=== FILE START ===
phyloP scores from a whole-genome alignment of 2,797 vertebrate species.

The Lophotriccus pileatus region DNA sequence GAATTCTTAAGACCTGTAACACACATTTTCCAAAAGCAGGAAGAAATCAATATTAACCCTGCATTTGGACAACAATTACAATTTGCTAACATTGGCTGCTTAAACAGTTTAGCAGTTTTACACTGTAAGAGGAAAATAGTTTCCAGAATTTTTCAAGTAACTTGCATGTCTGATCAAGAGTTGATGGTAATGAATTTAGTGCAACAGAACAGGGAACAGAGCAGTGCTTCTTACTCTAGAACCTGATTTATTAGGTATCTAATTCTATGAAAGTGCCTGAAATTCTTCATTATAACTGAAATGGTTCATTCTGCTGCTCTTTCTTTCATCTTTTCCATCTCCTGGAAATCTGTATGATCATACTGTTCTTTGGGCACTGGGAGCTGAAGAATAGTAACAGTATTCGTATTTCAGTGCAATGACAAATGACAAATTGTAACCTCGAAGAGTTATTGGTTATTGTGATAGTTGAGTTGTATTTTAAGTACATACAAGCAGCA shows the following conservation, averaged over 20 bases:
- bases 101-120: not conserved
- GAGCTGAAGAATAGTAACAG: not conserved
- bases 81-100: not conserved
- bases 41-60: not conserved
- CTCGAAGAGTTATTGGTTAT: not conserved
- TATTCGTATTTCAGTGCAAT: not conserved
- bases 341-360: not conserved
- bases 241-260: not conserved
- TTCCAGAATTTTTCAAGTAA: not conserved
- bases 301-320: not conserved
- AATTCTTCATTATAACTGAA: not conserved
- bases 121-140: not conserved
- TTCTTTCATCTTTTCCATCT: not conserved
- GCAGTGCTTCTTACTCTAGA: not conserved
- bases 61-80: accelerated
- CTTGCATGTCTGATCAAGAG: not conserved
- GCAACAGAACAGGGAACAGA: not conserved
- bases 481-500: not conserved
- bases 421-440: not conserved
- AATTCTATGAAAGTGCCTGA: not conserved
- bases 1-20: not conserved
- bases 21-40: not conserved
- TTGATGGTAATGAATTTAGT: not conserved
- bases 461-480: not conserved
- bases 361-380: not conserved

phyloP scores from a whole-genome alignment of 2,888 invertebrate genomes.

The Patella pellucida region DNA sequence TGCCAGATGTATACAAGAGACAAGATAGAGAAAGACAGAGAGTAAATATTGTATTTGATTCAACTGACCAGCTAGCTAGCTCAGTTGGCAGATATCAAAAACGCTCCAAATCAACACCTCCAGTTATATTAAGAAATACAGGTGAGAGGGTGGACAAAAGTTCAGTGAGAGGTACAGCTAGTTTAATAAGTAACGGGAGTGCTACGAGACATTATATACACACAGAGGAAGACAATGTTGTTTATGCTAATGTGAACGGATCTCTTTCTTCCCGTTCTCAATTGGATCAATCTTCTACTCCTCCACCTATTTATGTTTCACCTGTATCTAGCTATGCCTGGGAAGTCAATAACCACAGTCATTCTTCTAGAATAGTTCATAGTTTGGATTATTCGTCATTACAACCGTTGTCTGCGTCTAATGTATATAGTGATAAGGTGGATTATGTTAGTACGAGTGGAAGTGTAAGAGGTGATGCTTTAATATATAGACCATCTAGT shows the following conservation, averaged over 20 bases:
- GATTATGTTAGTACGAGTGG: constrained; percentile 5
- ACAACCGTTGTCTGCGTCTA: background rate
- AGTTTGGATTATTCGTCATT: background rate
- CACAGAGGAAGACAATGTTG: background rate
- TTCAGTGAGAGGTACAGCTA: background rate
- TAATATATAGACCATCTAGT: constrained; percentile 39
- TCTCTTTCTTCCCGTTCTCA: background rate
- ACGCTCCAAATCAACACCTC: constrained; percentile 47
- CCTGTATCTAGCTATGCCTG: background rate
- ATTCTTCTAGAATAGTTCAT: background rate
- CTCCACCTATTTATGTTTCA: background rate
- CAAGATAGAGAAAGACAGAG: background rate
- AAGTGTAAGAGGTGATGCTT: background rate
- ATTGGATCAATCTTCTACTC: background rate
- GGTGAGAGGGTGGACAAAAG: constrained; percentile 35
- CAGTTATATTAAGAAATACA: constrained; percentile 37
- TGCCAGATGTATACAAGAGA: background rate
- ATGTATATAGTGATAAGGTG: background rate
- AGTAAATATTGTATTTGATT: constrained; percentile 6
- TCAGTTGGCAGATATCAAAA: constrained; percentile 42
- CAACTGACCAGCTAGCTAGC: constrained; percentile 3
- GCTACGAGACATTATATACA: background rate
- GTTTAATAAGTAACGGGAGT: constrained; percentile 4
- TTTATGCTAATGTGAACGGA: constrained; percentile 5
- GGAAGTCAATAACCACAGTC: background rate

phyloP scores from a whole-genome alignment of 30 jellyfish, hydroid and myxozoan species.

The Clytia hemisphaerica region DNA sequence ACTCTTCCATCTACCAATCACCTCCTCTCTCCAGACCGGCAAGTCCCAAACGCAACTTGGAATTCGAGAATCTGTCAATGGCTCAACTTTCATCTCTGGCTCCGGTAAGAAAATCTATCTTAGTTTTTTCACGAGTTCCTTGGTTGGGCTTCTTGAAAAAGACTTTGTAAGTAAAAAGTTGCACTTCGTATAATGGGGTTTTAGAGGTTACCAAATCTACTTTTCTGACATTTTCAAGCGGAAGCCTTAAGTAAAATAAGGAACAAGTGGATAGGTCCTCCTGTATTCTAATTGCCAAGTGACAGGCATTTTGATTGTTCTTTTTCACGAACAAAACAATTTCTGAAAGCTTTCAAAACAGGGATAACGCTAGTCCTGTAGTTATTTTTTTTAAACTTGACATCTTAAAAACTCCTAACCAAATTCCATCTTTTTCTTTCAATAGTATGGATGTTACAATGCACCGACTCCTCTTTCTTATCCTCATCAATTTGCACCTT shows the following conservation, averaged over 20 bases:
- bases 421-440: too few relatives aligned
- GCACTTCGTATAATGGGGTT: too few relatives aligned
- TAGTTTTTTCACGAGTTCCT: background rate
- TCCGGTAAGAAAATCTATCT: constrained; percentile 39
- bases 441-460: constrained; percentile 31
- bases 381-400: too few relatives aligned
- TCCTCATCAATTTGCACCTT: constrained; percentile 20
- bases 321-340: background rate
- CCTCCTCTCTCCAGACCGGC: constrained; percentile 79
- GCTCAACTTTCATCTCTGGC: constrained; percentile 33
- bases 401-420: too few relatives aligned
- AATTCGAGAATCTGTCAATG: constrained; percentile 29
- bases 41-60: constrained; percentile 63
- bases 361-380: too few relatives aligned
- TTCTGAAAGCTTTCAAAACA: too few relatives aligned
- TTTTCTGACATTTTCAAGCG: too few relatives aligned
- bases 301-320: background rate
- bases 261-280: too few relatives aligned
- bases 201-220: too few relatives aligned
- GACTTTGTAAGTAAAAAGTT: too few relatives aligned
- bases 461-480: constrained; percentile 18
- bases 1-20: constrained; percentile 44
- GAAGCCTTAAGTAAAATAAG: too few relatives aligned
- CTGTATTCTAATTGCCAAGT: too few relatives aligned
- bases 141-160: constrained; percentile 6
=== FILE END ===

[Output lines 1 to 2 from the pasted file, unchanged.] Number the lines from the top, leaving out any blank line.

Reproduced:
phyloP scores from a whole-genome alignment of 2,797 vertebrate species.

The Lophotriccus pileatus region DNA sequence GAATTCTTAAGACCTGTAACACACATTTTCCAAAAGCAGGAAGAAATCAATATTAACCCTGCATTTGGACAACAATTACAATTTGCTAACATTGGCTGCTTAAACAGTTTAGCAGTTTTACACTGTAAGAGGAAAATAGTTTCCAGAATTTTTCAAGTAACTTGCATGTCTGATCAAGAGTTGATGGTAATGAATTTAGTGCAACAGAACAGGGAACAGAGCAGTGCTTCTTACTCTAGAACCTGATTTATTAGGTATCTAATTCTATGAAAGTGCCTGAAATTCTTCATTATAACTGAAATGGTTCATTCTGCTGCTCTTTCTTTCATCTTTTCCATCTCCTGGAAATCTGTATGATCATACTGTTCTTTGGGCACTGGGAGCTGAAGAATAGTAACAGTATTCGTATTTCAGTGCAATGACAAATGACAAATTGTAACCTCGAAGAGTTATTGGTTATTGTGATAGTTGAGTTGTATTTTAAGTACATACAAGCAGCA shows the following conservation, averaged over 20 bases: